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Falco biarmicus

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Taxonomy [top]

Kingdom Phylum Class Order Family
ANIMALIA CHORDATA AVES FALCONIFORMES FALCONIDAE

Scientific Name: Falco biarmicus
Species Authority: Temminck, 1825
Common Name(s):
English Lanner Falcon, Lanner
French Faucon lanier

Assessment Information [top]

Red List Category & Criteria: Least Concern ver 3.1
Year Published: 2013
Date Assessed: 2013-11-01
Assessor(s): BirdLife International
Reviewer(s): Butchart, S.
Facilitator/Compiler(s): Butchart, S., Ekstrom, J., Khwaja, N.
Justification:
This species has an extremely large range, and hence does not approach the thresholds for Vulnerable under the range size criterion (Extent of Occurrence <20,000 km2 combined with a declining or fluctuating range size, habitat extent/quality, or population size and a small number of locations or severe fragmentation). The population trend appears to be increasing, and hence the species does not approach the thresholds for Vulnerable under the population trend criterion (>30% decline over 10 years or three generations). The population size is very large, and hence does not approach the thresholds for Vulnerable under the population size criterion (<10,000 mature individuals with a continuing decline estimated to be >10% in 10 years or three generations, or with a specified population structure). For these reasons the species is evaluated as Least Concern.
History:
2012 Least Concern

Geographic Range [top]

Countries:
Native:
Albania; Algeria; Angola (Angola); Armenia (Armenia); Azerbaijan; Benin; Bosnia and Herzegovina; Botswana; Bulgaria; Burkina Faso; Burundi; Cameroon; Central African Republic; Chad; Congo, The Democratic Republic of the; Côte d'Ivoire; Croatia; Djibouti; Egypt; Eritrea; Ethiopia; Gambia; Georgia; Ghana; Greece; Guinea; Guinea-Bissau; Iran, Islamic Republic of; Iraq; Israel; Italy; Jordan; Kenya; Kuwait; Lebanon; Lesotho; Liberia; Libya; Macedonia, the former Yugoslav Republic of; Malawi; Mali; Mauritania; Montenegro; Morocco; Mozambique; Namibia; Niger; Nigeria; Oman; Palestinian Territory, Occupied; Russian Federation; Rwanda; Saudi Arabia; Senegal; Serbia (Serbia); Sierra Leone; Somalia; South Africa; South Sudan; Spain (Canary Is. - Vagrant); Sudan; Swaziland; Syrian Arab Republic; Tanzania, United Republic of; Togo; Tunisia; Turkey; Uganda; Western Sahara; Yemen; Zambia; Zimbabwe
Vagrant:
Congo; Cyprus; Czech Republic; France; Gabon; Gibraltar; Malta; Portugal; Romania; Slovakia; United Arab Emirates
Present - origin uncertain:
Qatar
Range Map: Click here to open the map viewer and explore range.

Population [top]

Population Trend: Increasing

Habitat and Ecology [top]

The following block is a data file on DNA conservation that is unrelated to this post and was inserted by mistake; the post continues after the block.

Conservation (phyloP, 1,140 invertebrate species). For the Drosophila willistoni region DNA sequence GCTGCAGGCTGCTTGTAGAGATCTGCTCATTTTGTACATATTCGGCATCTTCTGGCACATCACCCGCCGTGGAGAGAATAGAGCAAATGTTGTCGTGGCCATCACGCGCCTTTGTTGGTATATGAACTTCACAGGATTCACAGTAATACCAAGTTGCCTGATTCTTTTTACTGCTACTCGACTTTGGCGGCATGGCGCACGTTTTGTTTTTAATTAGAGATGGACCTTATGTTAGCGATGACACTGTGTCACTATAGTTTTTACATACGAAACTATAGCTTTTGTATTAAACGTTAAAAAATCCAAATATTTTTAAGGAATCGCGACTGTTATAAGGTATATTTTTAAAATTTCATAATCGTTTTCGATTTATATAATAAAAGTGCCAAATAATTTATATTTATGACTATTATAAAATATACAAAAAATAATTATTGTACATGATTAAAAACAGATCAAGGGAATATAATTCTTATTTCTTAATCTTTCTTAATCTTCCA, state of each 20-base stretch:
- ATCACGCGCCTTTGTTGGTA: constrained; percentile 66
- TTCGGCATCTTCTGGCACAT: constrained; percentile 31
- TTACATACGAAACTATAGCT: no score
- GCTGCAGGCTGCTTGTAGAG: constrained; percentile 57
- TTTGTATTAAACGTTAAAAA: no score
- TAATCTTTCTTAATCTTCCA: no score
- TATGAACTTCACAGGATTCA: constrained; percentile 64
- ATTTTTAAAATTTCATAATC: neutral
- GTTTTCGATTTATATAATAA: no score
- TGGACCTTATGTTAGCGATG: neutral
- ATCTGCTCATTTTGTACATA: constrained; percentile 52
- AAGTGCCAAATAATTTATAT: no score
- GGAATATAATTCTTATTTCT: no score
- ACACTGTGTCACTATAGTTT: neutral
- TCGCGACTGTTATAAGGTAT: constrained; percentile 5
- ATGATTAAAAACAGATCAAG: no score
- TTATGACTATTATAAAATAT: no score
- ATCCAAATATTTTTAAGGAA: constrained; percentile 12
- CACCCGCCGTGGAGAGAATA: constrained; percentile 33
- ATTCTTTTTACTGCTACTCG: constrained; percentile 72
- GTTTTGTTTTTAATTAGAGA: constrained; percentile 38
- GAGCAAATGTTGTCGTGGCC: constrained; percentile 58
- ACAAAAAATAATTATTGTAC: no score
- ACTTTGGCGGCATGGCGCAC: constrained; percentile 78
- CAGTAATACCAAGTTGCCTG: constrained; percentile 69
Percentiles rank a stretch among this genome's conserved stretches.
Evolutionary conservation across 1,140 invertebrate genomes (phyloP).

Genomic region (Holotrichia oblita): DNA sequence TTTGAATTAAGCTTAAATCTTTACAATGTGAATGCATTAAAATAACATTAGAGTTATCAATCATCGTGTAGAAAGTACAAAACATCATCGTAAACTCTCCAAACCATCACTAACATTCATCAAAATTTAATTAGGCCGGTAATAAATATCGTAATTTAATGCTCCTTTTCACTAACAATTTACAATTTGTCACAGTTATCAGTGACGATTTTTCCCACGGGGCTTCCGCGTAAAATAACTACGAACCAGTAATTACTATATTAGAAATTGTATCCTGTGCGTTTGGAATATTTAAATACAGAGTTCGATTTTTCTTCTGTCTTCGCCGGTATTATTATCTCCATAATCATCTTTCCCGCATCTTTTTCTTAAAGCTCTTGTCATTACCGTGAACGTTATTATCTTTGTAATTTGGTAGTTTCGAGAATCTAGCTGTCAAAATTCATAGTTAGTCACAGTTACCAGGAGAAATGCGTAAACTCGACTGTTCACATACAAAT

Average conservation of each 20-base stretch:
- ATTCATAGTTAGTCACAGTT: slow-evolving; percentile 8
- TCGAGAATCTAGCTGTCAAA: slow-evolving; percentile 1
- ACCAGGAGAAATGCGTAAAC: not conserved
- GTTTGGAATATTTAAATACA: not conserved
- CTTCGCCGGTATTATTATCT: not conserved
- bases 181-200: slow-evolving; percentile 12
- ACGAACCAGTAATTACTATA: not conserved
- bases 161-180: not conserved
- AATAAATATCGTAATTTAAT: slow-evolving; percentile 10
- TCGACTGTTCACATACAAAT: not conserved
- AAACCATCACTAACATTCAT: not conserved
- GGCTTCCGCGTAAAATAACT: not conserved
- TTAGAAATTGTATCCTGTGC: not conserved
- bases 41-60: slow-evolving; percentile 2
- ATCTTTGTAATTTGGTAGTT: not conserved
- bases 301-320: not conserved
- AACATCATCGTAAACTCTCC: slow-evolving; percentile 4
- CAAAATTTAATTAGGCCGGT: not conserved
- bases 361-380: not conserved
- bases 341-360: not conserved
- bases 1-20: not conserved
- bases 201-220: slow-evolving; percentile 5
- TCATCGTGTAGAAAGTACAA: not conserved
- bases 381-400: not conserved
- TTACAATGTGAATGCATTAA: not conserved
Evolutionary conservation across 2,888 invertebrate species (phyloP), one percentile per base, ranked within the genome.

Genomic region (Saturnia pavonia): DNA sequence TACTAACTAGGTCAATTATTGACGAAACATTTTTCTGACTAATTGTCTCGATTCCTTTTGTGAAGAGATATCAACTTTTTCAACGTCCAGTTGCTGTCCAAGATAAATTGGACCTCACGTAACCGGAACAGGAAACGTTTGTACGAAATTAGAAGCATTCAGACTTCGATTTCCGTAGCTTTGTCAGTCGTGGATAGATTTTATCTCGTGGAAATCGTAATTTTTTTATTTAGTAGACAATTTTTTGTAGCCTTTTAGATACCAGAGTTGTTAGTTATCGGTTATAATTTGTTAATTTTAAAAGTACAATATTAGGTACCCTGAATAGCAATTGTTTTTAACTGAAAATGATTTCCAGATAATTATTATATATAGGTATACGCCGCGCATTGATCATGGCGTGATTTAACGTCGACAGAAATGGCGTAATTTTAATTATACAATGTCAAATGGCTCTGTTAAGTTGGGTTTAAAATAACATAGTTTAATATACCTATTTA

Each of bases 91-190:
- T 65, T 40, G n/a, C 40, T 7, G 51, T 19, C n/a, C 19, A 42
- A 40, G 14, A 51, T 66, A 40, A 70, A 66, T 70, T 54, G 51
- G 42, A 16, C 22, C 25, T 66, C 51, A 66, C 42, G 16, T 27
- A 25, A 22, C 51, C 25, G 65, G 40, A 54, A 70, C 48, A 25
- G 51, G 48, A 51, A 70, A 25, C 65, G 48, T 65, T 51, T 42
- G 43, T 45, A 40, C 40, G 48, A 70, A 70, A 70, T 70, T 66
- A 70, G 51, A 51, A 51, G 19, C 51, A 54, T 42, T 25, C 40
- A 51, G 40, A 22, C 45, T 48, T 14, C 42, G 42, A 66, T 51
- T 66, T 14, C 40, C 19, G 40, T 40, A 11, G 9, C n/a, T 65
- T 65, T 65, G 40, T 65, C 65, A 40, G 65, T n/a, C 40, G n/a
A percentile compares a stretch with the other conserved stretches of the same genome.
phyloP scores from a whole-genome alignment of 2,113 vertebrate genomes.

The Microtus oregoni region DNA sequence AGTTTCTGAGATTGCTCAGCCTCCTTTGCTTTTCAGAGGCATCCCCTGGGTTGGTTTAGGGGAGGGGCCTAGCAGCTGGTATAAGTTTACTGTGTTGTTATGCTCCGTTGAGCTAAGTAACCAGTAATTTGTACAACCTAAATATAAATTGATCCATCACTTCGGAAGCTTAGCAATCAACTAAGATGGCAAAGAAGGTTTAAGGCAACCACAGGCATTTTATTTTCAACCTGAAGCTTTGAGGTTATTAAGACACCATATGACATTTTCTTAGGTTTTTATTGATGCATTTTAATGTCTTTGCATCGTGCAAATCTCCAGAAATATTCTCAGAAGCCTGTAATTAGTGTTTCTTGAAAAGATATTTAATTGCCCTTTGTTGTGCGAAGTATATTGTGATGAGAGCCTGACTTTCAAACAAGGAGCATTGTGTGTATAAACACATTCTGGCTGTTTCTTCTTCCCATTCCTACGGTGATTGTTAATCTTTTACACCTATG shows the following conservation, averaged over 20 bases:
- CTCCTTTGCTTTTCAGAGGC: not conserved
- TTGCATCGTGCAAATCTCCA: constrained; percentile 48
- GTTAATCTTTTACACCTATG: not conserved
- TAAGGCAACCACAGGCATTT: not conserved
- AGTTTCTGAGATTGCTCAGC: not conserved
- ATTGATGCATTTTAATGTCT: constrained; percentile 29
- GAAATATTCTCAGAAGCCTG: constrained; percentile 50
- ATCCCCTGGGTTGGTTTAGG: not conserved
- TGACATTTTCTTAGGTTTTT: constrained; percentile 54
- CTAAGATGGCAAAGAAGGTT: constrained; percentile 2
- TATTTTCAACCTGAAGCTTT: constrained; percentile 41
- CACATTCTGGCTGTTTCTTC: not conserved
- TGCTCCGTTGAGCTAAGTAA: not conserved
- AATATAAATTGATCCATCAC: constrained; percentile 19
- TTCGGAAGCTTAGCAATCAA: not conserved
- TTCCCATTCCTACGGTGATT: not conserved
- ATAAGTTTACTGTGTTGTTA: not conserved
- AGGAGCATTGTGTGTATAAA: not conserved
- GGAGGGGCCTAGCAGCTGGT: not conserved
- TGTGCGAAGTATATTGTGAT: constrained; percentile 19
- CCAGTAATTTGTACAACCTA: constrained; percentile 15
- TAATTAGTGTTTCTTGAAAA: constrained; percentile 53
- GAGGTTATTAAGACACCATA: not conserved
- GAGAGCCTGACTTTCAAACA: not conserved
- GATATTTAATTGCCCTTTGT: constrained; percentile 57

Habitat and Ecology:

Behaviour Most birds are resident although some migrate locally in West Africa, and nomadism is recorded in the east and south-west of its range (del Hoyo et al. 1994, Ferguson-Lees and Christie 2001). Flight is often low over the ground (Ferguson-Lees and Christie 2001). Birds are usually recorded singly or in pairs, but are known gather in groups of up to 20 at concentrated feeding sites (del Hoyo et al. 1994, Ferguson-Lees and Christie 2001). The species is often crepuscular and possibly even nocturnal (del Hoyo et al. 1994). Habitat It inhabits a wide variety of habitats, from lowland deserts to forested mountains, and is recorded up to 5,000 m (del Hoyo et al. 1994). Diet Small birds make up most of its diet, particularly quails, pigeons and doves (del Hoyo et al. 1994). Breeding site Birds usually use the abandoned nests of other raptors, corvids or herons on trees and pylons (del Hoyo et al. 1994). Management information In Africa the species has been shown to benefit from bush clearance and higher populations of free-range poultry, which it hunts (del Hoyo et al. 1994).

Systems: Terrestrial

Threats [top]

Major Threat(s):

In the mid-20th century the species underwent severe declines in Europe and Israel, driven by poisoning, shooting and trapping for falconry (del Hoyo et al. 1994). These have subsided, though persecution and the collection of eggs and chicks for falconry still probably constitute the most serious threats to the species, and in Italy it is still threatened by illegal shooting (Snow and Perrins 1998, Ferguson-Lees and Christie 2001). Local declines in southern Africa have possibly been associated with seed dressings, and whilst the overall effects of pesticides are unknown they have been shown to have negative impacts locally (del Hoyo et al. 1994). It is also vulnerable to the effects of potential wind energy development (Strix 2012).


Citation: BirdLife International 2013. Falco biarmicus. The IUCN Red List of Threatened Species. Version 2014.2. <www.iucnredlist.org>. Downloaded on 30 October 2014.
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